A Change of Genre

Stolen Lives is finally finished!

As those of you who were following my blog will know, at the beginning of 2015 I undertook a complete re-write of my first novel, Stolen Lives. It is ironic how the book’s title came to haunt me, as during the final few months the project had quite literally stolen my life: I couldn’t sleep, I couldn’t think, I couldn’t eat – all I could do was worry about why I was unable to finish the effing thing. And then, just when I thought that I had, my agent asked me to rewrite the freshly rewritten draft. I am man enough to admit that I openly wept when I read that particular email. . .

Stolen Lives cover

Anyway, all that is behind me, and for my latest project I have decided to change genre and write something within the field of speculative fiction. I have only a vague idea at the moment of what this will be – a sort of fantasy/horror crossover, with elements of a mystery/detective story woven in – and a working title: The Jackal and The Noose.

So, why have I decided to change genre?

Firstly, my third crime novel is due out in November, and the fourth is already finished, so I am one book ahead on my crime series and can afford the time to dabble in a different genre.

Secondly, while not a massive fan of fantasy literature per se (I find much of it slow and poorly written, although I have always loved Michael Moorcock and Mervyn Peake) I was a keen player of RPGs as an adolescent and young man (Call of Cthulhu and Warhammer Fantasy mainly). Also, the first professional writing I did was for Mongoose Publishing, a company which sells supplements for the D20 roleplay system (for whom I wrote The Awakening, a campaign book for the Judge Dredd RPG, and a number of scenarios which were published in the company’s magazine).

Thirdly, most of my close friends are fans of fantasy literature, and I promised them years ago I would write them a book in this genre.

So, how to begin a fresh project in a totally new field?

The first thing I have done is contact my literary agent to discuss the feasibility of the idea. My agency has a specialist who handles the sale of fantasy and horror, so a quick email exchange with him has revealed that this new book will need to be much longer than anything I have written before.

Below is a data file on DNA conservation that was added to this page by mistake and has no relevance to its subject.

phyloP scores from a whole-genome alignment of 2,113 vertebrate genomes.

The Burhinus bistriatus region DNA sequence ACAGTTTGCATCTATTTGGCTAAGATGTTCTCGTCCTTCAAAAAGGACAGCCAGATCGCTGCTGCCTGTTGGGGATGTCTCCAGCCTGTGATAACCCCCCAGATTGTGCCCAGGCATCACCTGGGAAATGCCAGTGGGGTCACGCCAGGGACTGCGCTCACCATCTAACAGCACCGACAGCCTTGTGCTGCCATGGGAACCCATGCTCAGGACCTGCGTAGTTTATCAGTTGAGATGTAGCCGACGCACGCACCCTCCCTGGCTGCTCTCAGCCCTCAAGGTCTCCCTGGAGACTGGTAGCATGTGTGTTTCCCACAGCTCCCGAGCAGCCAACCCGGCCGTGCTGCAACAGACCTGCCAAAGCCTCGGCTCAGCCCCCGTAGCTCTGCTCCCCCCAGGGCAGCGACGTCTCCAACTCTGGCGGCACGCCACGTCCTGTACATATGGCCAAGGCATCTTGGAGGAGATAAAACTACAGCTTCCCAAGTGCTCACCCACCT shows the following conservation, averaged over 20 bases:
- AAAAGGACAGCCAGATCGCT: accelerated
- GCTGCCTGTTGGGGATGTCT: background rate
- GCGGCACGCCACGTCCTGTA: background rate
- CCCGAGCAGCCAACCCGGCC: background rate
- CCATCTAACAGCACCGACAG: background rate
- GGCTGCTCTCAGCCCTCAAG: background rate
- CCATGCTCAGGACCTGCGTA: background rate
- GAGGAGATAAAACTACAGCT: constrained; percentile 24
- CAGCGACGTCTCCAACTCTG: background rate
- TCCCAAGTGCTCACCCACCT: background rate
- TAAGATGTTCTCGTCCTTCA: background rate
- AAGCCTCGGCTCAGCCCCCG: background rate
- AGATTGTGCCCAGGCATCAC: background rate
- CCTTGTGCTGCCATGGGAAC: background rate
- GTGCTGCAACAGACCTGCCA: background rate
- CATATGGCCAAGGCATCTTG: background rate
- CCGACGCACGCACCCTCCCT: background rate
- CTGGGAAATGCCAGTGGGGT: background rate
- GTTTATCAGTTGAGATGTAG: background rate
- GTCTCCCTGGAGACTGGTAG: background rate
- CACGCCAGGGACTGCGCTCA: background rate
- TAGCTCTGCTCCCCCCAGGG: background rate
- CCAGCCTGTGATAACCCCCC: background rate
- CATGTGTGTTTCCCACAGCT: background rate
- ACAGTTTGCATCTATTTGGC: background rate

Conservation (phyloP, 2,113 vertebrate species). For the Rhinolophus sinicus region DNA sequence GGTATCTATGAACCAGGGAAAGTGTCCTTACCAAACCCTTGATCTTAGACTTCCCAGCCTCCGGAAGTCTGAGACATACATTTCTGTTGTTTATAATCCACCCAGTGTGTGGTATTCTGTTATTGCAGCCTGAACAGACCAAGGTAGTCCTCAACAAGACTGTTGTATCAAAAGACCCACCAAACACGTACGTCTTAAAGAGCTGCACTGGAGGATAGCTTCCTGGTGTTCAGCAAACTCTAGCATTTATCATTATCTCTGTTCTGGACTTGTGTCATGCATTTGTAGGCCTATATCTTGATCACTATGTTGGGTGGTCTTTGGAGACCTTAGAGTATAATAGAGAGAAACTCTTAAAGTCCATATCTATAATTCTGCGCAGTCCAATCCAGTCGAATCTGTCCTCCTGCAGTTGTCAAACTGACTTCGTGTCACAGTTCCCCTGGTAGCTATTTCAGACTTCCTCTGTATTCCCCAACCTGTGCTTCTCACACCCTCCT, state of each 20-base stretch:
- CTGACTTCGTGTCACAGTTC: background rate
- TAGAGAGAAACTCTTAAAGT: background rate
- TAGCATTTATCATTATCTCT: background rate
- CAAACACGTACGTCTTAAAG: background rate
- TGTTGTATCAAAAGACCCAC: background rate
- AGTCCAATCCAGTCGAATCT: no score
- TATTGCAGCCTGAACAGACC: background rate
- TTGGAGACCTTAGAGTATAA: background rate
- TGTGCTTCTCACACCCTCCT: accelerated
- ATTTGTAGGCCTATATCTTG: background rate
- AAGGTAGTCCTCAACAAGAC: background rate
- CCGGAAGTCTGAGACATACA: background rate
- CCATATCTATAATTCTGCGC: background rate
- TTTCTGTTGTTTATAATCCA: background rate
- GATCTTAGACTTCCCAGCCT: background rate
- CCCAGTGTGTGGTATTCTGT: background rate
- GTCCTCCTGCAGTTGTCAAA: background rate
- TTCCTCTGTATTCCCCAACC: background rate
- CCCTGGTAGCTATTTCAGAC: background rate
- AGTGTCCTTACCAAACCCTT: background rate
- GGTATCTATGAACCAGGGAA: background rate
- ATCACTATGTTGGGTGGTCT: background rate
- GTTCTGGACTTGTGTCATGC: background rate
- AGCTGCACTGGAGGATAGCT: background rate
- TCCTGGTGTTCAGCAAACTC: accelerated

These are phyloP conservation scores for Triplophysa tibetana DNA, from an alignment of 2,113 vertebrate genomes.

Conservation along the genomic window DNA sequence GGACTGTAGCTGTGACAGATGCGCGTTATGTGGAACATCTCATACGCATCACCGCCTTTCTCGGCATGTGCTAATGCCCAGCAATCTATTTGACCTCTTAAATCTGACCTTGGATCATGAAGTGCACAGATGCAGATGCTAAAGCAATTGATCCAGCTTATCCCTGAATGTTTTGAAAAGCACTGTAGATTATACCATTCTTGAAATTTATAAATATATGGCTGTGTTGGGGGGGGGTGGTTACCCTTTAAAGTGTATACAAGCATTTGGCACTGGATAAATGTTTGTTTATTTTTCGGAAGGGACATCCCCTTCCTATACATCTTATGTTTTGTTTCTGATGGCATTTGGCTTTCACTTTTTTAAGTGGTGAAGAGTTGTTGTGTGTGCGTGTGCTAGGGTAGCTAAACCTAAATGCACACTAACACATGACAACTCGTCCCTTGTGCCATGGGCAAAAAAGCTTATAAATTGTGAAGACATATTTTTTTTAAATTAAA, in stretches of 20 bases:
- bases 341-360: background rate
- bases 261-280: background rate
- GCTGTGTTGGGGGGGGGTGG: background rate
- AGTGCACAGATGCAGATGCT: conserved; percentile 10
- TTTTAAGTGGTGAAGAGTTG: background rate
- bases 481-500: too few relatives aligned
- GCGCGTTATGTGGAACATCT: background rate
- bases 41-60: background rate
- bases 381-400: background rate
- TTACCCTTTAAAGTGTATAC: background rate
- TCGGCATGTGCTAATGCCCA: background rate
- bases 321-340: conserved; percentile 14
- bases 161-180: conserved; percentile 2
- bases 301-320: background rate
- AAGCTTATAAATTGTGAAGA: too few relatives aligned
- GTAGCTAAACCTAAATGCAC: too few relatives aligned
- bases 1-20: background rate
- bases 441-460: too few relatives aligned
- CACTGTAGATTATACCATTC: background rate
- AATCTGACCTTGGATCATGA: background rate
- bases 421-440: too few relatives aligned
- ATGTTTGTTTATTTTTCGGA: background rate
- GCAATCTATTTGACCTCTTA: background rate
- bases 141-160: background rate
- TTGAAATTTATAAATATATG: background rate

My previous four books have all been around the 80,000 word mark, but my agent has told me this is far too short for most publishers of fantasy and estimates 120,000 words to be the bare minimum.

I don’t think this will be too much of a problem (*touches wood). Although my four previous books were short, this has always been because I only used 30-40% of what I actually wrote. Like most writers, I have discovered that the real process of “writing” a novel comes when you start binning entire sections of it. On Stolen Lives I eventually wrote more than 750,000 words of which I used only 77,000, although that was an extreme case.

Anyway, I have started the project by making lists of what I do and don’t want from my book.

What I do not want:

– talking trees with walnuts for eyes, friendly dragons, muddle-headed wizards or youngsters who discover they possess magical powers.

– gratuitously unpleasant scenes of rape and/or mutilation as seen in some recent fantasy books. Those who have read my work will know how dark the tone of my writing normally is, but a less-is-more approach definitely works better and is far scarier. H.P. Lovecraft scared the pants off me without ever depicting the severing and removing of someone’s penis or the gang-rape of a tavern wench.

What I do want:

– a strong female lead who is neither a prostitute nor a princess/noblewoman

– a gritty, urban setting that will be vaguely recognisable as 17th century England (so buff coats, lobster-pot helmets and matchlock pistols).

– short chapters that end with a significant decision or event taking place

– to use the fast-paced prose style I have developed over the course of my four crime novels, with description kept to a minimum and the prose focused on characters and their decisions.

I’ll post again when I have some idea of who these characters will be!

All the best

Matthew

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